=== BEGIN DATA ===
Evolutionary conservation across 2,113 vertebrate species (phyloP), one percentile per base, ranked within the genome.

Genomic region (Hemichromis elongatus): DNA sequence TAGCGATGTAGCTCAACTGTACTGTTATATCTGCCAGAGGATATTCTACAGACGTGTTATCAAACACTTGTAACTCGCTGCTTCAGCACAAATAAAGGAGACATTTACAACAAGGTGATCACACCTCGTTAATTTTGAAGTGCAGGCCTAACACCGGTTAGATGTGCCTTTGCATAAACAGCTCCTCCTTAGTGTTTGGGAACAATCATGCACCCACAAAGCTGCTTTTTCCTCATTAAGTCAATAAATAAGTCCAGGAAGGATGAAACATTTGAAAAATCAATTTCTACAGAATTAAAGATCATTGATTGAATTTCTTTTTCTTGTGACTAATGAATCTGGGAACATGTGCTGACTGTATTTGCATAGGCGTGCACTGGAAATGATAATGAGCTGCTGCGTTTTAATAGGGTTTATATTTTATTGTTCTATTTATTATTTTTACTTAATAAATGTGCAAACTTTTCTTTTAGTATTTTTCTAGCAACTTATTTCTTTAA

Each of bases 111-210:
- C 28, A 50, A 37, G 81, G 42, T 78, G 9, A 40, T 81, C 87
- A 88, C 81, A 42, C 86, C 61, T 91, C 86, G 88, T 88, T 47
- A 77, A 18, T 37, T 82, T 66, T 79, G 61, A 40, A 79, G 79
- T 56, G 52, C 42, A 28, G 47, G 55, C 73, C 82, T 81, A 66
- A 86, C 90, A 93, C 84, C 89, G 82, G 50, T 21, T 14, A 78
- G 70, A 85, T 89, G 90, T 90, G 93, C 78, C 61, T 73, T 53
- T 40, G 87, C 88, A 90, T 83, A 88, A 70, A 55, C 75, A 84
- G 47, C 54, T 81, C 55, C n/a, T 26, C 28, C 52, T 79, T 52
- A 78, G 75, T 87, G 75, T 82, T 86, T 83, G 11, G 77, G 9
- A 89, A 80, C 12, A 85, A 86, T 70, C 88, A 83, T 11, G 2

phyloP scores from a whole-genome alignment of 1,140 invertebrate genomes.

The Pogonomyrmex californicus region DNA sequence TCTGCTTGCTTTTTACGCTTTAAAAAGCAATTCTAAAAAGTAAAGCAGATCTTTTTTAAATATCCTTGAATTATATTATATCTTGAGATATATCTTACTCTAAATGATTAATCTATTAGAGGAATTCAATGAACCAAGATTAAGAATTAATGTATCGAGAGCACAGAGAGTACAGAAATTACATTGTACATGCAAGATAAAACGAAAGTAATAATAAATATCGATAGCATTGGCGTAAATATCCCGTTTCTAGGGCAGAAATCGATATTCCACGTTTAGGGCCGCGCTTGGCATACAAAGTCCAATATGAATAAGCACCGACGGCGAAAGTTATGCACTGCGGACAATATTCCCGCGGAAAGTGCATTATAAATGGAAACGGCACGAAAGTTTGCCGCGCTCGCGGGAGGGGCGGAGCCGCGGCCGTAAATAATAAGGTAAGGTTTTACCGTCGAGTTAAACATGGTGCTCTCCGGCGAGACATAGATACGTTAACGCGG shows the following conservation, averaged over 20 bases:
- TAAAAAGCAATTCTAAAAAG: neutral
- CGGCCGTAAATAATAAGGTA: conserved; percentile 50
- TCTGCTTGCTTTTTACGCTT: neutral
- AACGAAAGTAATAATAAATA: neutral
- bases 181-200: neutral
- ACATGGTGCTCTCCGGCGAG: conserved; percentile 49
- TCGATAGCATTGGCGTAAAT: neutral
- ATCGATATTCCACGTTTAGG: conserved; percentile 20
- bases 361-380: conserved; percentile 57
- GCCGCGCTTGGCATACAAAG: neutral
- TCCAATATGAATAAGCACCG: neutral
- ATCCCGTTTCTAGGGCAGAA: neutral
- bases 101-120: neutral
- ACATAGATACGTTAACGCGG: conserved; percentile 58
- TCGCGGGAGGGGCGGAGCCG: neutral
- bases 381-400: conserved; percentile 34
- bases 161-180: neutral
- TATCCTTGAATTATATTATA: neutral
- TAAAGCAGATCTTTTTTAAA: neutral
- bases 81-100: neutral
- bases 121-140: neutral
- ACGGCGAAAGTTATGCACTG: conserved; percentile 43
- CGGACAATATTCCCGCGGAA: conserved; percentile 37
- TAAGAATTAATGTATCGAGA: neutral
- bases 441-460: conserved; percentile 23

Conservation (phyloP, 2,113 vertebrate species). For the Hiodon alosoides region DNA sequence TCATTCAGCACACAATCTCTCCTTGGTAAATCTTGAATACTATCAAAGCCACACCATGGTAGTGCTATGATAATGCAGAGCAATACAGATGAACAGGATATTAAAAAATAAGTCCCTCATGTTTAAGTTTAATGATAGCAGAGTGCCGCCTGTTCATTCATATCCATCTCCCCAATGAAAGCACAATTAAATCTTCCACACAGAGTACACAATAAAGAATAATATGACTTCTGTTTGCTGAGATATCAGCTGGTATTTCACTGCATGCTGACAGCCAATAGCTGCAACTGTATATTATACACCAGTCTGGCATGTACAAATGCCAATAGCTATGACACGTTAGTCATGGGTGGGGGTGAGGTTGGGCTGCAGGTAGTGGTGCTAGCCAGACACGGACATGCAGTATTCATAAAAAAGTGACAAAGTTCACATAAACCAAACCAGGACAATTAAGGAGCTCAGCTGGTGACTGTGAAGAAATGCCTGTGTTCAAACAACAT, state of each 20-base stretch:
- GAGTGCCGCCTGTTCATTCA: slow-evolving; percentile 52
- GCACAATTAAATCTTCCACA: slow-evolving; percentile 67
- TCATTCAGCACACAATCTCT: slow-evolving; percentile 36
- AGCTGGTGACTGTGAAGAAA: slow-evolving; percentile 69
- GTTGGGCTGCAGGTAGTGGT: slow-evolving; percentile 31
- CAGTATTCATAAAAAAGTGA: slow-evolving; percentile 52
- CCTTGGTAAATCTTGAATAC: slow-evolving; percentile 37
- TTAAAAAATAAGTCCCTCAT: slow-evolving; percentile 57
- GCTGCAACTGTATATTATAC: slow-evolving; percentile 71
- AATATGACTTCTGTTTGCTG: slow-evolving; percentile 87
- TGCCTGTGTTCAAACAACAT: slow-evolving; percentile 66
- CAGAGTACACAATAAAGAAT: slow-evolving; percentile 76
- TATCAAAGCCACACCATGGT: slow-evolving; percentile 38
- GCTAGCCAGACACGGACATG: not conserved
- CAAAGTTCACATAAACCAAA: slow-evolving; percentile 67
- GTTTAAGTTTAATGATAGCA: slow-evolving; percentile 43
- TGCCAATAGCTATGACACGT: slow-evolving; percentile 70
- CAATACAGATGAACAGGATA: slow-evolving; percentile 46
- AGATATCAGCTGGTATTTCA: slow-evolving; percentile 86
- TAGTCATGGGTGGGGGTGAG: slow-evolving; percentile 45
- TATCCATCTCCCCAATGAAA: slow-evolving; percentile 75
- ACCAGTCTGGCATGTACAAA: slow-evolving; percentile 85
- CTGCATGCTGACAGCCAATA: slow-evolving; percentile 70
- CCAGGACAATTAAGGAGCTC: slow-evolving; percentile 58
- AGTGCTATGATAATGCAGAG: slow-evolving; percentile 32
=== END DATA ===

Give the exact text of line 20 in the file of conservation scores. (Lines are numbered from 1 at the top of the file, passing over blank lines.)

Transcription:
- bases 181-200: neutral